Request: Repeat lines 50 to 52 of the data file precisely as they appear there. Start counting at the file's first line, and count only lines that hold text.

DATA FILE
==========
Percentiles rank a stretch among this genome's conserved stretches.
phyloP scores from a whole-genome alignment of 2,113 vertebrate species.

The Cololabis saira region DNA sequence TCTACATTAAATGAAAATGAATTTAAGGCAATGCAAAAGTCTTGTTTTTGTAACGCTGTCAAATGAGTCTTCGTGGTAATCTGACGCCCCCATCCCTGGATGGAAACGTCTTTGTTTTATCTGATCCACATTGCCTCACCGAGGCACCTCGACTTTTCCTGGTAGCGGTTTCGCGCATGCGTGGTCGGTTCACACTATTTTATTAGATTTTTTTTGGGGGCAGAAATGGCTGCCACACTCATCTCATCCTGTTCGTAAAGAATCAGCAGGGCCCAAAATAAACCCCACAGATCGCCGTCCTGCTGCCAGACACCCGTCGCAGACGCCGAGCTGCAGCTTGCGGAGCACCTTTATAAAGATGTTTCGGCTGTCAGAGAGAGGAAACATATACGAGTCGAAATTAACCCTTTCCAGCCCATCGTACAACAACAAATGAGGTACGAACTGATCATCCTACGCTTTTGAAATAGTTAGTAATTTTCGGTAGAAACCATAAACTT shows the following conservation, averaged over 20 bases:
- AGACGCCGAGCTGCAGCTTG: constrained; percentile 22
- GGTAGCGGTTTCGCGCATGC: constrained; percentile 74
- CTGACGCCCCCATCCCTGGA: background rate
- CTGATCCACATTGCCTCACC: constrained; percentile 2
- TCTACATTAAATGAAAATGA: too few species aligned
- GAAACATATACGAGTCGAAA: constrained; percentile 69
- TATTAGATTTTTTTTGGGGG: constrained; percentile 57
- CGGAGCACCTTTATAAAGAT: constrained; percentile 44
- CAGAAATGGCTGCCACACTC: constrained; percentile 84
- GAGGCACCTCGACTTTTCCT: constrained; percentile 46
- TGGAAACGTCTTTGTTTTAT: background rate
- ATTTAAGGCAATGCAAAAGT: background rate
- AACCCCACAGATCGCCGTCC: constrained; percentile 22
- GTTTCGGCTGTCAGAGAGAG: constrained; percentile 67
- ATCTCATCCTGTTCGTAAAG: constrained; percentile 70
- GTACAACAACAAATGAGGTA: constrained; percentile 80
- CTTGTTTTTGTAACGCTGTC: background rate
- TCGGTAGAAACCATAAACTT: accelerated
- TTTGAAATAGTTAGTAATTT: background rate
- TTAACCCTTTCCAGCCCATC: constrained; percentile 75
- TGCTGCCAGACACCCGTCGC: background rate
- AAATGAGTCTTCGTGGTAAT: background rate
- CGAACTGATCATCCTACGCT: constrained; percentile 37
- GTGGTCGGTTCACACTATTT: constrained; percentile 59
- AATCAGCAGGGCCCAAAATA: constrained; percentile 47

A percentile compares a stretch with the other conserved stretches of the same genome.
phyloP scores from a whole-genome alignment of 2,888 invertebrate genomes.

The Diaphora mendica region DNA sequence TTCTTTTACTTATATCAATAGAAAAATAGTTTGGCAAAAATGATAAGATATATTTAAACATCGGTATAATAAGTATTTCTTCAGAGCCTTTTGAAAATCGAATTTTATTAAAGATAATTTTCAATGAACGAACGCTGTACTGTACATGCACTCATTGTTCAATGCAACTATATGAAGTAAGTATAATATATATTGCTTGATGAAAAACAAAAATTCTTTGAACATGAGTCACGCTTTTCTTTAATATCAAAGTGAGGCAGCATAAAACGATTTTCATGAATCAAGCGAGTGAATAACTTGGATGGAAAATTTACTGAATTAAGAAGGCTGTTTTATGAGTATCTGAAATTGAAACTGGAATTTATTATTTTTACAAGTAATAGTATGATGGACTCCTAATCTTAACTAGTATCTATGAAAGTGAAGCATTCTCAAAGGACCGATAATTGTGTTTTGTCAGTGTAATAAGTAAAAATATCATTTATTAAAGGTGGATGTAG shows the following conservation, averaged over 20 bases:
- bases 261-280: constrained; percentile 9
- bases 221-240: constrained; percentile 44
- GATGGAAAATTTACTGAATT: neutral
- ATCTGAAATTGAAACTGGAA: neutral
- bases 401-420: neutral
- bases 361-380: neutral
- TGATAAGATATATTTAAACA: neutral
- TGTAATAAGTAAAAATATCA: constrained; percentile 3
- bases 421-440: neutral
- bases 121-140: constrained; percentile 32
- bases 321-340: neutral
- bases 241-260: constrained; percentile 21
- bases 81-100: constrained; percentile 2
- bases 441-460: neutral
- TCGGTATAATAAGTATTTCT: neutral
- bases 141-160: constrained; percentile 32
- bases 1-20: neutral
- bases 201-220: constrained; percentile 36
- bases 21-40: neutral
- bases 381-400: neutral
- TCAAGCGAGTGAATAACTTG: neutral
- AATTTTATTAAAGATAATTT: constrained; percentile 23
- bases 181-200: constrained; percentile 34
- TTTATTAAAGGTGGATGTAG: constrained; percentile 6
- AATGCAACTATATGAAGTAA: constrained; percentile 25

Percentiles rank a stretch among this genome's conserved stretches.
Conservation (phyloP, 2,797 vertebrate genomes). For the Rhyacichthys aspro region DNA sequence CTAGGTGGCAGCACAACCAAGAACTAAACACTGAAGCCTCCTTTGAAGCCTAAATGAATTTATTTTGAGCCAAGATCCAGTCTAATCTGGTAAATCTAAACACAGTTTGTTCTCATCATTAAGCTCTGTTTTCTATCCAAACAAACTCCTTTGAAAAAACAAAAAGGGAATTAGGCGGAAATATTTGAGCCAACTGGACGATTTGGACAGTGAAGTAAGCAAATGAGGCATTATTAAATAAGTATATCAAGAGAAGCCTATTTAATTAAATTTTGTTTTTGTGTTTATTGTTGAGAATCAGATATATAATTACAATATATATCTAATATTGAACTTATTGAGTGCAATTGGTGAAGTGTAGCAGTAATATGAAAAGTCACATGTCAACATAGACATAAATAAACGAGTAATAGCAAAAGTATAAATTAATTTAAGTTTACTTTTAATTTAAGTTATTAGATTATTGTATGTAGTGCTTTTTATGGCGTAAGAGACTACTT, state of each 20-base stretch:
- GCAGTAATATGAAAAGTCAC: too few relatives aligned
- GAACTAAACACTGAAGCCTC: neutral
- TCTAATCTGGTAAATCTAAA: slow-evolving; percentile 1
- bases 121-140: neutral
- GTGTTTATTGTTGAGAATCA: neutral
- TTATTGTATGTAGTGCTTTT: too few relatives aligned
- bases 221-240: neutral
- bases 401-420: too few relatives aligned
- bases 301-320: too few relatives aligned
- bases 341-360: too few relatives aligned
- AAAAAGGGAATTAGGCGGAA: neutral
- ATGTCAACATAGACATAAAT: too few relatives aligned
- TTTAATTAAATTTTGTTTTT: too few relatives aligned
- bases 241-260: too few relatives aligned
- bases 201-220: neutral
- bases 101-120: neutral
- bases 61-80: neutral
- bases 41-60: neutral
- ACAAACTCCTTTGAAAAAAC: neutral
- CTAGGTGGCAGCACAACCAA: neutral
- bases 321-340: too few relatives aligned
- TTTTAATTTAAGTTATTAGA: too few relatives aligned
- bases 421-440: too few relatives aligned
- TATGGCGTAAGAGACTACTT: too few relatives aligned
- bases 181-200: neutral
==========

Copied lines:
- bases 21-40: neutral
- bases 381-400: neutral
- TCAAGCGAGTGAATAACTTG: neutral